WarGames is also a favorite among gamers. Released at a low point in the gaming industry — the sudden boom of console systems and the infamous commercial failure of the E.T. video game had led to a crash — WarGames still managed to inspire a popular home game for the Atari, Commodore 64, and ColecoVision systems. (An updated take, WarGames: Defcon 1, was released for PlayStation and PCs during the late ’90s.) But it was Galaga, a venerable arcade hit still beloved by gamers and bargoers everywhere, that helped Matthew Broderick prepare for his uber-geek role.
A slicker, faster take on Space Invaders, Galaga made a lasting impact on pop culture. (The writers of Lost
are such big fans, they actually named a submarine after it.) During
preproduction, MGM did something that likely made Broderick the envy of
every teen on his block–sent him his own personal Galaga machine. By the time filming commenced, Broderick had played Galaga (and its precursor Galaxian) for two months, and was ready to tackle the film’s arcade scene. Broderick’s David Lightman demonstrates his Galaga
prowess early on in the film, establishing his knack for gaming.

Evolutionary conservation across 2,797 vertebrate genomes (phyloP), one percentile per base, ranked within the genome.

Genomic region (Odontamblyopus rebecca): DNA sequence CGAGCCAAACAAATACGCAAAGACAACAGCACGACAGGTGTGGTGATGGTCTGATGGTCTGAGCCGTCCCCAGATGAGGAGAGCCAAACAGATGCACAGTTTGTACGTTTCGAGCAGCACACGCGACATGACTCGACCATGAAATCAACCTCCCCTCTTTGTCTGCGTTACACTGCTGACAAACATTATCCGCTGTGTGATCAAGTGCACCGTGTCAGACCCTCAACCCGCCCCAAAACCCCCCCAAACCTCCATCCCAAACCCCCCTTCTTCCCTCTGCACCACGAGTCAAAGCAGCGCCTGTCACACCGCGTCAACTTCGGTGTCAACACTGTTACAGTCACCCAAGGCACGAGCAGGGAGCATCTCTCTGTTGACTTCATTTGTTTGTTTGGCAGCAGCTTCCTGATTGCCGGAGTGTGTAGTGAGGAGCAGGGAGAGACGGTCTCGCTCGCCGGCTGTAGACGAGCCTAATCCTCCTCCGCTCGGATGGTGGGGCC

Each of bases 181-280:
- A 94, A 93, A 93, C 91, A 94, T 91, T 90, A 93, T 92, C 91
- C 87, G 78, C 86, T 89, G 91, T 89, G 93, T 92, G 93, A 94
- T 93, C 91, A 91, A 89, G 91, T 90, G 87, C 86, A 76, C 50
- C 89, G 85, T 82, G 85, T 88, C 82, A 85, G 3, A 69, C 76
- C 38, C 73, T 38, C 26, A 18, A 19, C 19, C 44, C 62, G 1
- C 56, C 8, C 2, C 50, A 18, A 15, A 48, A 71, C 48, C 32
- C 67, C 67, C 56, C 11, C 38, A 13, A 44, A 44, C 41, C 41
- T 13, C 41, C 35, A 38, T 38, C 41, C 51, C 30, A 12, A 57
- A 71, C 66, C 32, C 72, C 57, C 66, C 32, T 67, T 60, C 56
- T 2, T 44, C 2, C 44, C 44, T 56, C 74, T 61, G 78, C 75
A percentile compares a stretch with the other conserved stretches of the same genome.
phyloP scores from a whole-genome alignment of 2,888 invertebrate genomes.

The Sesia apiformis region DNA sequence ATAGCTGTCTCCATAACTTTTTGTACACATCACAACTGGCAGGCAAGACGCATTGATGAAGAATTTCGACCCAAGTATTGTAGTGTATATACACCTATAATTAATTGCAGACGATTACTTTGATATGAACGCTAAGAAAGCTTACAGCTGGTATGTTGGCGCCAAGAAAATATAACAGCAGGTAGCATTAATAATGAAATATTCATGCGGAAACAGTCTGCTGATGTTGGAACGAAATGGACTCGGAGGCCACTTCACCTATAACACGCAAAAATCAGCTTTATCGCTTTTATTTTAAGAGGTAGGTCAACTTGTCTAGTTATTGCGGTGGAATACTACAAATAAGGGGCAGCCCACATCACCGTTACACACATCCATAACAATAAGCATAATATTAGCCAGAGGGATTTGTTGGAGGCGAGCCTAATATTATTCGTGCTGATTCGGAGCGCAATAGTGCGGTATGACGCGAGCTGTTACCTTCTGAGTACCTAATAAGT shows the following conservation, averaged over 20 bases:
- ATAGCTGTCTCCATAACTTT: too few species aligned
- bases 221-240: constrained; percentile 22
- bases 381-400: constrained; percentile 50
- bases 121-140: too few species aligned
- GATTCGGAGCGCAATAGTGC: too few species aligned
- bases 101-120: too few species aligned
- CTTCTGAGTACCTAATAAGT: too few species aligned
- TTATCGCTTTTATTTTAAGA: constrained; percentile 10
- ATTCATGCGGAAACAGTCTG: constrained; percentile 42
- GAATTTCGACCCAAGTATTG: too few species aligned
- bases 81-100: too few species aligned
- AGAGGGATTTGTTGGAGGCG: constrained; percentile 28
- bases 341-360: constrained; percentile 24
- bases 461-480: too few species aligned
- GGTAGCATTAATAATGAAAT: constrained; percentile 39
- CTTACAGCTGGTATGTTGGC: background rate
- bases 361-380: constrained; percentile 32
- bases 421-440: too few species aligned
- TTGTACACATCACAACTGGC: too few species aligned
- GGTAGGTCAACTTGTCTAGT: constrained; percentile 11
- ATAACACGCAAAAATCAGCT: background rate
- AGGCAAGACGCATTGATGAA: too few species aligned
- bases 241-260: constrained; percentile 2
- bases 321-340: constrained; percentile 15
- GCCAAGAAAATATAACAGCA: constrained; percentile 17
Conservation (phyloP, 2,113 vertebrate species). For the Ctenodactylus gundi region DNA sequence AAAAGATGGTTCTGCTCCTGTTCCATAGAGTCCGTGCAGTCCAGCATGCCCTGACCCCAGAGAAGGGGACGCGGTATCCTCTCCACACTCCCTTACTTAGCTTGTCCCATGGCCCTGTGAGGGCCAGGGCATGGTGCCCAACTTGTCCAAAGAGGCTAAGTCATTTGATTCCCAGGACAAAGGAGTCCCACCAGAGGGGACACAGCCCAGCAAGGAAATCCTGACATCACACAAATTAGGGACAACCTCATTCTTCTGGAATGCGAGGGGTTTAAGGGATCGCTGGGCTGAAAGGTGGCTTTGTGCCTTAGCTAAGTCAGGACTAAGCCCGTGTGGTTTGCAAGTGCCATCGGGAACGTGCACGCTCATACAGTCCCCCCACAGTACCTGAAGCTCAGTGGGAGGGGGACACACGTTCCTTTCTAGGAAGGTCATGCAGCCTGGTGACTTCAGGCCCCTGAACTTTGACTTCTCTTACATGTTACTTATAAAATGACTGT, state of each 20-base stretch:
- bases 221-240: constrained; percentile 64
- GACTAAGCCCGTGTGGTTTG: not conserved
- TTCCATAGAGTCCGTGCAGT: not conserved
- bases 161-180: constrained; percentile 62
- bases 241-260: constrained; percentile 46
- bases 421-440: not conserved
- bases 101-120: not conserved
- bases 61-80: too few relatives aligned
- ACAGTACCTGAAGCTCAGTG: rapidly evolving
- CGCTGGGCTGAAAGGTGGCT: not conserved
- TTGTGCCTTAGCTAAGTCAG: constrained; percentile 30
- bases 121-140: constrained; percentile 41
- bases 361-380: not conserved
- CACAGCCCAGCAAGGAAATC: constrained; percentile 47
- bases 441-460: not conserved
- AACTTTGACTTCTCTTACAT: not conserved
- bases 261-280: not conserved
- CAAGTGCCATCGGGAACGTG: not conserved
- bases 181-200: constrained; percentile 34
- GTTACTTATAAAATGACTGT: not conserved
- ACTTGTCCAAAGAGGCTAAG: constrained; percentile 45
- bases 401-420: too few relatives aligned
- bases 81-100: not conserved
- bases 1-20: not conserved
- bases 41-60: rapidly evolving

(Meanwhile, in a nifty bit of cross-promotion, Bally/Midway added WarGames promotional headers to Galaga arcade cabinets.) In addition to seeing their favorite game on the big screen, Galaga fans might also recognize some familiar bleeps, as sound bites from the game are used for the NORAD computers.
While many consider David Lightman to be a hacker hero, he’s also a gamer at heart. (Only his
desire to play a hot new game before everyone else nearly leads to
global thermonuclear war.) Computers were a new and somewhat
frightening frontier for audiences at the time, but video games had
seeped into the mainstream via America’s living rooms. Thanks to WarGames, parents were suddenly more concerned with their kids’ home computing activities than they were with the harmless games of Galaga they indulged in down at the local arcade.